Eventually, one of the especially powerful sects in 1800s Great Britain comes to possess The Monolith and begins a ritual practices of selecting believers via lottery to be sent through the black hole as emissaries (read: human sacrifices) to Hive. This sect eventually comes to be controlled by the Mallick Family, who consolidate power as one of the most prominent families within the HYDRA inner circle.
Over time, the true origins and belief-system of HYDRA's founders becomes less widely known among it's non-elite membership; until it is largely indistinguishable from (and, in certain cases, intertwined with) other secretive societies like Freemasonry or the Arena Club a.k.a. "The Council of Nine," - a group of wealthy businessmen who claim responsibility for the Black Tuesday stock market crash and the assassination of President McKinley, whose connection to HYDRA itself has been implied but not explicitly confirmed.
WORLD WAR II
As happens with most religions and/or cults, eventually HYDRA undergoes an ideological schism - which comes to a head in the mid-20th Century aid the outbreak of the Second World War.
While much of the elite HYDRA ruling class remains committed to being a secretive society working in the shadows to advance the ancient cause of restoring Hive's "godhood" on Earth, an increasing number of sects and individual power-brokers grow less committed to the supernatural "myths" of HYDRA's founding than to the earthly power they can accrue for themselves through political infiltration and a combination of ancient knowledge with mastery of advanced modern science. This more technocratic-inclined HYDRA abandons secrecy and reveals itself, aligning with Hitler's Germany in the guise of a Nazi "Deep Science" Division initially promising to provide the Third Reich with superweapons.
The "Deep Science" HYDRA is led by Johan Schmidt, a.k.a. "The Red Skull," who dedicates himself to finding and unlocking the secrets of The Tesseract - an ancient Asgardian treasure later confirmed to be a containment vessel for The Space Stone, one of the six all-powerful Infinity Stones. Though The Red Skull is defeated by the combined efforts of Captain America and the Strategic Scientific Reserve, he is far from the only seat of leadership in the Nazi incarnation of HYDRA.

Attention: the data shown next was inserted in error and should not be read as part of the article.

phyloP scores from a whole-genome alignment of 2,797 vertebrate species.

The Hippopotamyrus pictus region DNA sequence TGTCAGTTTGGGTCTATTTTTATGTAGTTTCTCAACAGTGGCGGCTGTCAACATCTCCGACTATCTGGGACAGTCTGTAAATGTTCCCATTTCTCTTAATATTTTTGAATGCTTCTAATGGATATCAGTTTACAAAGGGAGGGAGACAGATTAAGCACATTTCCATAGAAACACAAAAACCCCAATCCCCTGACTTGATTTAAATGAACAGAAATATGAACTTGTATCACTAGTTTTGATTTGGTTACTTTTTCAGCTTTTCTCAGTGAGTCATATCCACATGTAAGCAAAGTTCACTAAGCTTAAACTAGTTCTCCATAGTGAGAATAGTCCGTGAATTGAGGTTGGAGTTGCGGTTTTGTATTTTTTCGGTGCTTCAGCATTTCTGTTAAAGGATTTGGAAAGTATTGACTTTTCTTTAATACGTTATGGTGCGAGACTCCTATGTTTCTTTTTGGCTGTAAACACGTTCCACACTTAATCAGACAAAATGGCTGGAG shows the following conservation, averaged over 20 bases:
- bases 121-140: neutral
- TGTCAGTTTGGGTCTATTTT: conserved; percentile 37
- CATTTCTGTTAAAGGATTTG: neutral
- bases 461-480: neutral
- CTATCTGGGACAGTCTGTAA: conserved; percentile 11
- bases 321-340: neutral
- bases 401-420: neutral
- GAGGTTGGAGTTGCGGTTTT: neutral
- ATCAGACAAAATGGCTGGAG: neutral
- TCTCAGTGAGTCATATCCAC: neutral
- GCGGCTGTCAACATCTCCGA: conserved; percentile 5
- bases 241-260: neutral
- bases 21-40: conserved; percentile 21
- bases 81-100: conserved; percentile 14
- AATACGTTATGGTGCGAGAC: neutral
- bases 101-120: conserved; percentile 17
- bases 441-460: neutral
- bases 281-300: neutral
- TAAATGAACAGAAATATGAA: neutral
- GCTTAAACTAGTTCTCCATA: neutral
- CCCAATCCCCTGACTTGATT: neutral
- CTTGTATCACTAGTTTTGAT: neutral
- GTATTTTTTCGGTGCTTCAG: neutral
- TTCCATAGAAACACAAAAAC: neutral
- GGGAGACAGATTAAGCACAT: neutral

One of Schmidt's lieutenants, Werner Reinhardt, is dispatched to Asia during the war to investigate discoveries of artifacts relating to ancient Kree visitors and the early Inhumans; in particular excavating a preserved Kree corpse and an Obelisk - one of multiple Kree vessels containing reserves of Terrigen in powerful crystalized form that is brings death to any human who touches it. A human-experimentation enthusiast in the vein of his Nazi contemporary Josef Mengele, Reinhardt conducts research trials on captive subjects attempting to work out the true purpose of the object, eventually discovering a young peasant girl named Jiaying who is able to touch The Obelisk with no ill-effects.
THE COLD WAR & S.H.I.E.L.D. INFILTRATION
Werner Reinhardt's experimenting is cut short when his compound is raided by SSR Agent Peggy Carter and the Howling Commandos. Reinhardt is imprisoned for life, visited on occasion only for interrogation, while his research materials are taken into custody by the SSR, which also comes into possession of the The Tesseract when it is rediscovered by Howard Stark during his unsuccessful searches for the body of the presumed-dead Captain America. It is believed that this brings an end to HYDRA, as modern history has only ever known of the organization in its Red Skull-led Nazi version.
One member of HYDRA manages to escape both death and imprisonment: Arnim Zola, The Red Skull's weapons-designer confidant, is among the ex-Nazi scientists brought to work for U.S. interests under the (real-life!) Operation Paperclip program. Supposedly renouncing his ties to HYDRA, Zola (who, while under detention by the SSR, has also brought the dangerous ex-Soviet psychiatrist and hypnotist Johann Fenhoff, a.k.a. "Doctor Faustus," into the fold) becomes a major figure in the SSR's Cold War transformation into S.H.I.E.L.D. This turns out to have been a bad idea.